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GM’s top lawyer comes under attack in senate hearing

WASHINGTON — General Motors’ top lawyer came under withering attack from senators Thursday at a hearing investigating the automaker’s failure to recall millions of defective small cars for more than a decade.

Senator Claire McCaskill, the Missouri Democrat who chairs the commerce subcommittee on consumer protection, wasted little time before questioning the actions of Michael P. Millikin, GM’s general counsel.

Noting that he had been warned several times of potential liability related to the defective switch, which GM has linked to 13 deaths, McCaskill expressed disbelief that he had not been dismissed.

“I don’t get how you and Lucy Clark Dougherty still have your jobs,” McCaskill said to Millikin, referring to GM’s general counsel for North America. “This is either gross negligence or gross incompetence on the part of a lawyer. The fact that he can say ‘I don’t know.’ ”


McCaskill turned to GM’s chief executive, Mary T. Barra, who also testified at the hearing, and asked her why he was not among those employees who have been dismissed.

“I respectfully disagree,” Barra said.

She added that Millikin is a person of “high integrity” and blamed systemic problems within the legal department. She said there were “very senior lawyers who had this information and didn’t bring it forward who are no longer with the company,” but that she did not intend to dismiss Millikin.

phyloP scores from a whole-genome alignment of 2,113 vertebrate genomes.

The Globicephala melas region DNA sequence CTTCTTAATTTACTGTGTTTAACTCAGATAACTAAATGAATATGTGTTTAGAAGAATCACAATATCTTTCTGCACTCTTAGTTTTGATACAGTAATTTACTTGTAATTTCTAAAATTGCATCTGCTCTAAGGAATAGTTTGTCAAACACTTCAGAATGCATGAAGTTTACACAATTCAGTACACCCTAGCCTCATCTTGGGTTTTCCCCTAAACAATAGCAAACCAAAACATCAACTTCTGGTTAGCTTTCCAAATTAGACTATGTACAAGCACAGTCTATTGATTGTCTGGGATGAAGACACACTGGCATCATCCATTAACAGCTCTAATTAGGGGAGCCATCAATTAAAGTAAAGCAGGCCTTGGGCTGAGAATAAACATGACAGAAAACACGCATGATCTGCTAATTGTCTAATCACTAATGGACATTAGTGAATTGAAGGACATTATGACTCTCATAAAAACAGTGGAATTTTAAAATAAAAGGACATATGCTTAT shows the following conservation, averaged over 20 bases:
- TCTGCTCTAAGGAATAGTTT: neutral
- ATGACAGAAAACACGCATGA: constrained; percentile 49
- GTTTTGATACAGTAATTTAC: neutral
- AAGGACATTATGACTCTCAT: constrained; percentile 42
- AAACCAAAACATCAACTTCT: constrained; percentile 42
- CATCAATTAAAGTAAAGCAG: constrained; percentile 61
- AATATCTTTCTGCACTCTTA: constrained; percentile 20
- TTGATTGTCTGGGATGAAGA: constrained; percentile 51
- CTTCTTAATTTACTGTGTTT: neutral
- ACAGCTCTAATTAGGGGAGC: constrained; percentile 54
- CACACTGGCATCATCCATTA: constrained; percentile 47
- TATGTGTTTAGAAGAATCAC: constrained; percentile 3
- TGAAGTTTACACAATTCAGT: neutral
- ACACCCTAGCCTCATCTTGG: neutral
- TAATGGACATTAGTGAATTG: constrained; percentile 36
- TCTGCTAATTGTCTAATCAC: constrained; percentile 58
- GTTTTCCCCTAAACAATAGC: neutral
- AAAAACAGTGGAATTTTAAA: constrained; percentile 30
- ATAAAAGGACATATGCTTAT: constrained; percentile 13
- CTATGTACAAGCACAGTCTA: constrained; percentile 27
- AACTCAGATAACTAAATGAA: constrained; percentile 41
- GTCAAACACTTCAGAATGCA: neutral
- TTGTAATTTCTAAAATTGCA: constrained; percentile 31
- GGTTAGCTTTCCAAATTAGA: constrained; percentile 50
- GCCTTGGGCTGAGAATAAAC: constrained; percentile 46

McCaskill said the company’s internal report should have been enough for GM to have already taken that action.

Millikin repeatedly stated that he first learned of the defect the first week of February.

“I wish I had known about it earlier, because I know I would have acted,” he said.

The company’s legal staff fought ignition lawsuits for years despite knowing that company engineers and investigators were aware of safety problems and related accidents. In her opening remarks, McCaskill said “the culture of lawyering up and Whac-A-Mole” at the Detroit automaker “killed innocent customers of General Motors.”


“The failure of this legal department is stunning,” McCaskill concluded.

Several senators also focused on how forthright GM was in its disclosures with the National Highway Traffic Safety Administration. Referring to a report in The New York Times that GM refused to answer certain death investigation letters sent by the agency, Senator Barbara Boxer, a Democrat from California, said it showed that GM was trying to hide something.

“I consider it a cover-up when a manufacturer does not respond fully and accurately to NHTSA about what it knows about deaths in its vehicles,” she said. “This wasn’t some casual memo.”

Millikin said he did not know about the practice before this week, saying it was “news to me” when he read the report in The Times.

Barra told the panel that GM would not treat such inquiries that way today.